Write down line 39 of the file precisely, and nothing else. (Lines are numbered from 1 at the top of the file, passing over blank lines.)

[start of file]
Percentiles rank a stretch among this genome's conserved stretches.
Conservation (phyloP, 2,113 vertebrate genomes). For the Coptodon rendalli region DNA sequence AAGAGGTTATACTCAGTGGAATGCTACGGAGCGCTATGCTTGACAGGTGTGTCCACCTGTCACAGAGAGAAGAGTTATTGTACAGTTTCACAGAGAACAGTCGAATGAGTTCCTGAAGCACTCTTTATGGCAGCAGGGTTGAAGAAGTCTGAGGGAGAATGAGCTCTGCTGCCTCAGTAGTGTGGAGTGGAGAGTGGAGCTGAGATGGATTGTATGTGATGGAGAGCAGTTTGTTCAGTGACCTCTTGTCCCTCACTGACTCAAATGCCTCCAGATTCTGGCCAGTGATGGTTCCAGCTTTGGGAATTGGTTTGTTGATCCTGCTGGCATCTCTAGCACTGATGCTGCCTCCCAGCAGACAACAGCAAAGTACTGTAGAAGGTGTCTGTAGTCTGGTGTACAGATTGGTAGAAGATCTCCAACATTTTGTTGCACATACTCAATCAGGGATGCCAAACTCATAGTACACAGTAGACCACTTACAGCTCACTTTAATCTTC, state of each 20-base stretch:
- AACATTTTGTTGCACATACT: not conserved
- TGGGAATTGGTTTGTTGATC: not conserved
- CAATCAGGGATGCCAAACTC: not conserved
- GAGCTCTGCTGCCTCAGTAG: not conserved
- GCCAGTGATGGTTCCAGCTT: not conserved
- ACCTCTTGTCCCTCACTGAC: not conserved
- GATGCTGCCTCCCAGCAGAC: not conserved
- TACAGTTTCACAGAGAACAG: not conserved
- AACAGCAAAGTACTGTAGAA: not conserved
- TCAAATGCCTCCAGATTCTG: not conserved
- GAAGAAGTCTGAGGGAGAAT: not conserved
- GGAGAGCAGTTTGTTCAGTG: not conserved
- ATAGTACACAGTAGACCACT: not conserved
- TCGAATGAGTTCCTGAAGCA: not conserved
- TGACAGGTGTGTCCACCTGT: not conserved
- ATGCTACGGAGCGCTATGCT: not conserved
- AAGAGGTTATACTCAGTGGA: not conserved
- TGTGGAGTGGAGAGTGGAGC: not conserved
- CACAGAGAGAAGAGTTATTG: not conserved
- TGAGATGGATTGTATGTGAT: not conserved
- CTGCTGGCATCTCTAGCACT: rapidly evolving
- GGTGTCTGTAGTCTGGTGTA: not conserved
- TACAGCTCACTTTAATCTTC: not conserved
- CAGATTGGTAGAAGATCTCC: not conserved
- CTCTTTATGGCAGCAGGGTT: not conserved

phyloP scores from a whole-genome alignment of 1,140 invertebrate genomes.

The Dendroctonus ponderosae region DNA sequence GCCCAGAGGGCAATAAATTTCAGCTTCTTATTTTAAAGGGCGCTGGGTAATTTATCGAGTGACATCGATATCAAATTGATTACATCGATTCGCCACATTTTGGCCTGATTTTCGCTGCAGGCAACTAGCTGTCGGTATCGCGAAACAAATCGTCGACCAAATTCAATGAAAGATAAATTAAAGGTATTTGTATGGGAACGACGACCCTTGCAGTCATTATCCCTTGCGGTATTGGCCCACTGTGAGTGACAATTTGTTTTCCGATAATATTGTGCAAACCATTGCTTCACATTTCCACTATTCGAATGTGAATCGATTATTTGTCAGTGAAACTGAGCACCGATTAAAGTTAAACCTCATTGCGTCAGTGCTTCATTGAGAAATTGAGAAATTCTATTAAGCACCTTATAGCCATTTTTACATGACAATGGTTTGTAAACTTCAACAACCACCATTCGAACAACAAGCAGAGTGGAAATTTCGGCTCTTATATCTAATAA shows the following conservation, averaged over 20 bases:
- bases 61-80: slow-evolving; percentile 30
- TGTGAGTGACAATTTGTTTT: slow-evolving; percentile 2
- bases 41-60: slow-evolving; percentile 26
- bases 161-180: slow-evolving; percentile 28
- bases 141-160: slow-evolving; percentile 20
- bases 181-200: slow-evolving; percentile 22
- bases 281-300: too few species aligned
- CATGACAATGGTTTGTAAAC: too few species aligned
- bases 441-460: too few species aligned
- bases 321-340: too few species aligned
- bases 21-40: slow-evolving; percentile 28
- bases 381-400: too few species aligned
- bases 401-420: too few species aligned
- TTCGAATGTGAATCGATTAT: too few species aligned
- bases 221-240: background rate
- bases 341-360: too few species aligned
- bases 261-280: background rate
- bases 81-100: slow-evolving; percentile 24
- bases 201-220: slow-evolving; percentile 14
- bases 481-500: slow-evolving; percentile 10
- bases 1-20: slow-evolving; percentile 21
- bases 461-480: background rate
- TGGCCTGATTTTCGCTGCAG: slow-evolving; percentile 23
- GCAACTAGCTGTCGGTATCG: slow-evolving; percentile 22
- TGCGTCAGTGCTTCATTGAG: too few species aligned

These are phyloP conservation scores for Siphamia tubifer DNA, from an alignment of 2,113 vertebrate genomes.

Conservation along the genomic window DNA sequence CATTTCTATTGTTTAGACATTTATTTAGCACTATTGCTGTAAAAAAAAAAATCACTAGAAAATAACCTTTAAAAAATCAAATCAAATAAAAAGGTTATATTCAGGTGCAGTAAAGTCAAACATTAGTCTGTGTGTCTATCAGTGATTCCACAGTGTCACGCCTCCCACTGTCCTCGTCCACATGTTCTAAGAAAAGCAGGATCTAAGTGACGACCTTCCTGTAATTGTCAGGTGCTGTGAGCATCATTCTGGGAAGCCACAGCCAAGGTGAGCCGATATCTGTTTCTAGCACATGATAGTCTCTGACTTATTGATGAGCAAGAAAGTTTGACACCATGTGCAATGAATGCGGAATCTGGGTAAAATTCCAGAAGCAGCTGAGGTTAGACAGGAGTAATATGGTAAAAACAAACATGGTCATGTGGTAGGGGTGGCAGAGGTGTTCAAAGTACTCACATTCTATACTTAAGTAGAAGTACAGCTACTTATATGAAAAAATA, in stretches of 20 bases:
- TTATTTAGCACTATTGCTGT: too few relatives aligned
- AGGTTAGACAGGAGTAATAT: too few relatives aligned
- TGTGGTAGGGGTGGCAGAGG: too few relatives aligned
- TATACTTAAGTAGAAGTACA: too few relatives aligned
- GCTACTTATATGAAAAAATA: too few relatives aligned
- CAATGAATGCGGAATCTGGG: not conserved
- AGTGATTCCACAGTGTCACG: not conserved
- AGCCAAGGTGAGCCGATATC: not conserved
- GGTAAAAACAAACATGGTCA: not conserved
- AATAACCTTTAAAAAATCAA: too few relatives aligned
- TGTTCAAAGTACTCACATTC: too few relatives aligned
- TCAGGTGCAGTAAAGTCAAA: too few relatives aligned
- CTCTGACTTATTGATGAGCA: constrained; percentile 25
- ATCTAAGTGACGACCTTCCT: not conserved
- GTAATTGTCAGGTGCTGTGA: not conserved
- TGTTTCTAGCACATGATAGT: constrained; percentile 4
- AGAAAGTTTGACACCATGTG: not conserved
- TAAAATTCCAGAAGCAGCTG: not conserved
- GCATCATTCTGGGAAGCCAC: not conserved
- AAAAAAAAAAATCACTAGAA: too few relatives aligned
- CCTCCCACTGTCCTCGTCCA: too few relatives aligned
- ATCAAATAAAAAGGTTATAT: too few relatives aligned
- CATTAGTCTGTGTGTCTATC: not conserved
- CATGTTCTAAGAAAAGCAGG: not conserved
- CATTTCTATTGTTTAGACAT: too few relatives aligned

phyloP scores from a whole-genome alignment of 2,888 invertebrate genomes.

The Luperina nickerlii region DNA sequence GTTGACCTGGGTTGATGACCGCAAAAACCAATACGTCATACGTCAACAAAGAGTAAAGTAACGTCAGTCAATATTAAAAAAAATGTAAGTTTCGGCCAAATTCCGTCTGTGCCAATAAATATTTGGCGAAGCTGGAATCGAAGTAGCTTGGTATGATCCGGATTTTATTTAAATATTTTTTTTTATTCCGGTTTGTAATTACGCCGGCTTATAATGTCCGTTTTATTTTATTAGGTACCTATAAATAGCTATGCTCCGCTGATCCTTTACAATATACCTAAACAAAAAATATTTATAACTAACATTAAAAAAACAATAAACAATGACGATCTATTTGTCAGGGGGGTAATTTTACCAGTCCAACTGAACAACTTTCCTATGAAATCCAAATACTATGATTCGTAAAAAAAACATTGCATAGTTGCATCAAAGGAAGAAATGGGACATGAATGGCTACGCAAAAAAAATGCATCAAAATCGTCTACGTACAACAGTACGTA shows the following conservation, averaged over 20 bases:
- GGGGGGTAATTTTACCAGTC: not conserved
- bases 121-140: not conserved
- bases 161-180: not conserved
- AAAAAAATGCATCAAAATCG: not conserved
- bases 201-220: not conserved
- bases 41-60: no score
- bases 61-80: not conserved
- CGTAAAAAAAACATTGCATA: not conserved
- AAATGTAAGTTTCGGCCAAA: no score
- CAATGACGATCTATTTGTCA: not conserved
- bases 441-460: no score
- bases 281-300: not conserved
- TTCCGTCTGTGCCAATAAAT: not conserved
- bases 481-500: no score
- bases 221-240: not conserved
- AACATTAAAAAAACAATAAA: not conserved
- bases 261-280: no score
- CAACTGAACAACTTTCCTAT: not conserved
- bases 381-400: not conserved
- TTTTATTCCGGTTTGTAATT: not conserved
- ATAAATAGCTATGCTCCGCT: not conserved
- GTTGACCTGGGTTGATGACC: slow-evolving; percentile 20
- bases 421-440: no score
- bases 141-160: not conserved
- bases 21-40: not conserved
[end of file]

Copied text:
- bases 321-340: too few species aligned